Reform Jews accuse movement’s head of ‘divisive’ leadership over J Street issue

An advertisement in which 41 Reform Jews accuse Union for Reform Judaism (URJ) President Rabbi Rick Jacobs of "divisive" leadership for his threat to pull URJ out of the Conference of Presidents over the rejection of J Street. Credit: Jews Against Divisive Leadership.

(JNS.org) More than 40 Reform Jews accused the head of the movement’s umbrella organization of “divisive” leadership over his threat to pull out of the Conference of Presidents of American Jewish Organizations after the Conference rejected J Street’s membership application.

Union for Reform Judaism (URJ) President Rabbi Rick Jacobs, a former member of J Street’s Rabbinic Cabinet, stated following the Conference’s April 30 vote, “We may choose to advocate for a significant overhaul of the Conference of Presidents’ processes. We may choose to simply leave the Conference of Presidents. But this much is certain: We will no longer acquiesce to simply maintaining the facade that the Conference of Presidents represents or reflects the views of all of American Jewry.”

An advertisement signed by 41 Reform Jews that appears in this week’s edition of the Jewish Journal of Greater Los Angeles says, “We warned you Rabbi Rick Jacobs would be a divisive leader. We told you that he would use his position to bolster the anti-Israel J Street. … But we did not know quite how divisive Rabbi Jacobs would be. We did not expect that when he failed to persuade the Conference of Presidents to accept J Street as a major Jewish organization—which it is not—he would threaten to take URJ out of the Conference and ask others to leave, too, over differences about Israel foreign policy.”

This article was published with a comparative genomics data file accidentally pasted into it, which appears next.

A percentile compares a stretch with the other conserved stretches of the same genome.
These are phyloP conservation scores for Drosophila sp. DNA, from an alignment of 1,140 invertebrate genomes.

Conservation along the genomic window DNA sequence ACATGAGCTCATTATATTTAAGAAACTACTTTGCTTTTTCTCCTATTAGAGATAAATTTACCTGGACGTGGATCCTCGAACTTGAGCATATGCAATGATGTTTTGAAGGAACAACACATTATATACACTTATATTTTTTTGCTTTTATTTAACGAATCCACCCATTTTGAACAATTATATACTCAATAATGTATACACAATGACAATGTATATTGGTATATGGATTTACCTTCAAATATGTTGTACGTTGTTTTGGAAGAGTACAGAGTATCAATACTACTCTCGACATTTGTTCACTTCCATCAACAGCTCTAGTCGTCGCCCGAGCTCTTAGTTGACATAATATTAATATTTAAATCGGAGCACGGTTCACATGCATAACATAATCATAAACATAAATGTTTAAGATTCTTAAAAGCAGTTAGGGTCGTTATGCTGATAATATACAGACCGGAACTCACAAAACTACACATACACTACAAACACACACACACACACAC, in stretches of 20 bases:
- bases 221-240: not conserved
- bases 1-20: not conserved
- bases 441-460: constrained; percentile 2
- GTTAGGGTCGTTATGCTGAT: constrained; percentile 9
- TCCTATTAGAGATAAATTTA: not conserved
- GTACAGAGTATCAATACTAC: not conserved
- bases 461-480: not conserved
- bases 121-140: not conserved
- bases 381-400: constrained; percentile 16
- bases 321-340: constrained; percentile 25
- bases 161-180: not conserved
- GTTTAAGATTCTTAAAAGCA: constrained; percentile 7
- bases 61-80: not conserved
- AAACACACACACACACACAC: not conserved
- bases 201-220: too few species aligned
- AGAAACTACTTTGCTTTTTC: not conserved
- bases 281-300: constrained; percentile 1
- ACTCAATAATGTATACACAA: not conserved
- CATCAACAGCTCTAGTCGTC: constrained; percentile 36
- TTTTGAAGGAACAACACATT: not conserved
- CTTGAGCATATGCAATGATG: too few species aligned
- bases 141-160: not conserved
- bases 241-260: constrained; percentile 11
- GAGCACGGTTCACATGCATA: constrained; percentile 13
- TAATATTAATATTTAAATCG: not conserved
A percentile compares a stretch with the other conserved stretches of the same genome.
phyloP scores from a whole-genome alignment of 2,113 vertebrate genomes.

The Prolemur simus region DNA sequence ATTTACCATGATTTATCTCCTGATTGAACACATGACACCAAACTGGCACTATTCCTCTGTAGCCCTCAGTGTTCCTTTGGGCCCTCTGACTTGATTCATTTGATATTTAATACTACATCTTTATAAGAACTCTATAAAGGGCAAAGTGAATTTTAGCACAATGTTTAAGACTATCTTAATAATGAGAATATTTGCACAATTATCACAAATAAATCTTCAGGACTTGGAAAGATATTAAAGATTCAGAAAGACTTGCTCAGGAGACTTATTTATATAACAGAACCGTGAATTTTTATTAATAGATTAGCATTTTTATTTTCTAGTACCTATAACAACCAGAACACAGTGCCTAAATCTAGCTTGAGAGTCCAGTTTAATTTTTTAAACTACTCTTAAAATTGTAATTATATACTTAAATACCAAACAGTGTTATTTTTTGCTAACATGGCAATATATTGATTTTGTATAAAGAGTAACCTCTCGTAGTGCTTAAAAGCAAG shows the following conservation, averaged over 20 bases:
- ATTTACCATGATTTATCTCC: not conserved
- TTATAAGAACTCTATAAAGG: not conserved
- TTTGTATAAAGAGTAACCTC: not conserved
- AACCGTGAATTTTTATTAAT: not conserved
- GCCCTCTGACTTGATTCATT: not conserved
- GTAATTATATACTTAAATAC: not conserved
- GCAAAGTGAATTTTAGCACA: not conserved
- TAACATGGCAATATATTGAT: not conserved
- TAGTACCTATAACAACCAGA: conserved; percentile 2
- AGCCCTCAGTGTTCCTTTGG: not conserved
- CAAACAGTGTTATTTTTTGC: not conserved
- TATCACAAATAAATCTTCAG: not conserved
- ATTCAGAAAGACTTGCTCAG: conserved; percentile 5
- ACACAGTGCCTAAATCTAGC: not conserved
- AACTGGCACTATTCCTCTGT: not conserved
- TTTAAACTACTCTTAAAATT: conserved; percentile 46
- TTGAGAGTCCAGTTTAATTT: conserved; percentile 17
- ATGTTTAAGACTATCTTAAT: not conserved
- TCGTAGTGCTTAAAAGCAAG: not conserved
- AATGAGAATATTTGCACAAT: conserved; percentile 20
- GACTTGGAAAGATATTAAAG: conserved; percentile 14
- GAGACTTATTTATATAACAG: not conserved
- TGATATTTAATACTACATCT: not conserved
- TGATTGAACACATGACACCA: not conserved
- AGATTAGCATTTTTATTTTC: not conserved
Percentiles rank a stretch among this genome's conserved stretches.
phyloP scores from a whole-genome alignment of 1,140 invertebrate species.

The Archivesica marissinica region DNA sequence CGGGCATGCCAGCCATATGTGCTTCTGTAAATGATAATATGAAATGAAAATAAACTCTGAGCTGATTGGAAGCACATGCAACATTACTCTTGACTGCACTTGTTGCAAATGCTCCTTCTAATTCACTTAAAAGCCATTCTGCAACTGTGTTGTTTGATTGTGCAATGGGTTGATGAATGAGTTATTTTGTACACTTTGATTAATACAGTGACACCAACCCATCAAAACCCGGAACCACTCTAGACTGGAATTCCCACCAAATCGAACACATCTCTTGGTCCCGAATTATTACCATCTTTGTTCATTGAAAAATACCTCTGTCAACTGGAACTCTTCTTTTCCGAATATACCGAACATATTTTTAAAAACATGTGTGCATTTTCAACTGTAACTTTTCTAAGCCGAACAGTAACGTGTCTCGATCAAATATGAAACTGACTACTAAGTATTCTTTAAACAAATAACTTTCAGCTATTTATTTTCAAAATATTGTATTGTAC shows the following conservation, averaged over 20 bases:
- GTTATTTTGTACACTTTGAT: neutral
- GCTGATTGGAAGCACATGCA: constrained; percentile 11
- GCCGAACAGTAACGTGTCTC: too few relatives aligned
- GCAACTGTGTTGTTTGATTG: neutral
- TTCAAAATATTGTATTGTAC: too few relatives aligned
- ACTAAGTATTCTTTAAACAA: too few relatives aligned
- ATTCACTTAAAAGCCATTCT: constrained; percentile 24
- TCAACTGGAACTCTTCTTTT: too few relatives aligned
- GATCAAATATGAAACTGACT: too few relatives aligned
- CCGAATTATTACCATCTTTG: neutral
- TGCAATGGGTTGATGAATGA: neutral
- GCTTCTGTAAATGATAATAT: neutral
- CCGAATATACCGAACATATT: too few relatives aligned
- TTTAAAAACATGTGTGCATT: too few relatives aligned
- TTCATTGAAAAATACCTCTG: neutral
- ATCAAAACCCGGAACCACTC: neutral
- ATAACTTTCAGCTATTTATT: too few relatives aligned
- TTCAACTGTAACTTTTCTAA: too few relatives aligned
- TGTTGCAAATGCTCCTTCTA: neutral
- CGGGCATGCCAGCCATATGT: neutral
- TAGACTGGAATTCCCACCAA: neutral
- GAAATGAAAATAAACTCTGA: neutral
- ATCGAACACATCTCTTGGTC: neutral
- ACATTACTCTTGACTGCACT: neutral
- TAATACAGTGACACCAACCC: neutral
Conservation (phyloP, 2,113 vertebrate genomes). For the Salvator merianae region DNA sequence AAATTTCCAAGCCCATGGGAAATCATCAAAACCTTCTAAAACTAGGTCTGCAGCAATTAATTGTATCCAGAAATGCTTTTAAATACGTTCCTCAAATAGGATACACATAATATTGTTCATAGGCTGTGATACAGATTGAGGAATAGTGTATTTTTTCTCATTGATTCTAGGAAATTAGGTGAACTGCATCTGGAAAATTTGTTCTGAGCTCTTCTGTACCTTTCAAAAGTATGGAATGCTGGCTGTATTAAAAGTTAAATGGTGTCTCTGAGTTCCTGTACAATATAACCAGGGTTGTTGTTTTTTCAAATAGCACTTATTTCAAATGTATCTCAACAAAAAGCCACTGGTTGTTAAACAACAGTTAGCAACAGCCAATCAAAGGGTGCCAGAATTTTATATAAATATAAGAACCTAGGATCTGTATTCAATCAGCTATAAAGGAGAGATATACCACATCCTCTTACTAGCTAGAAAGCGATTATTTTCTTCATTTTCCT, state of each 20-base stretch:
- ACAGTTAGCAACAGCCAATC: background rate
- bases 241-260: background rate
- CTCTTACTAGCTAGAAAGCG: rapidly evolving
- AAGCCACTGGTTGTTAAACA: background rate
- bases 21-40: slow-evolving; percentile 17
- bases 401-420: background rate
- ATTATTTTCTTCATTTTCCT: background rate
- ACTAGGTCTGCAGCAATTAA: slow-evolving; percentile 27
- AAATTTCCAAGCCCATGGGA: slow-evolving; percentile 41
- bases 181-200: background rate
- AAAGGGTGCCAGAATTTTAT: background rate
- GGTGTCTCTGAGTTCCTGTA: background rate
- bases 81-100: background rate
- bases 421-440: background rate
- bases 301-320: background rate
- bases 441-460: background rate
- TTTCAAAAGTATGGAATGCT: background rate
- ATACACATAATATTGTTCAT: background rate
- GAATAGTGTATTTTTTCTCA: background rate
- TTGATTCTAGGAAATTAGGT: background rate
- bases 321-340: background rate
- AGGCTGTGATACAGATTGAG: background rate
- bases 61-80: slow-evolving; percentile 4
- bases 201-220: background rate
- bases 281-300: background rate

“The URJ needs to hear from you: Tell Rabbi Jacobs to return to what he was hired to do,” says the ad, which was paid for by a group called Jewish Against Divisive Leadership.

URJ was among the 17 Conference of Presidents member groups that voted in favor of J Street’s application. Twenty-two Conference members voted against J Street, which had needed 34 affirmative votes to join the 50-member Conference.

Posted on May 16, 2014 .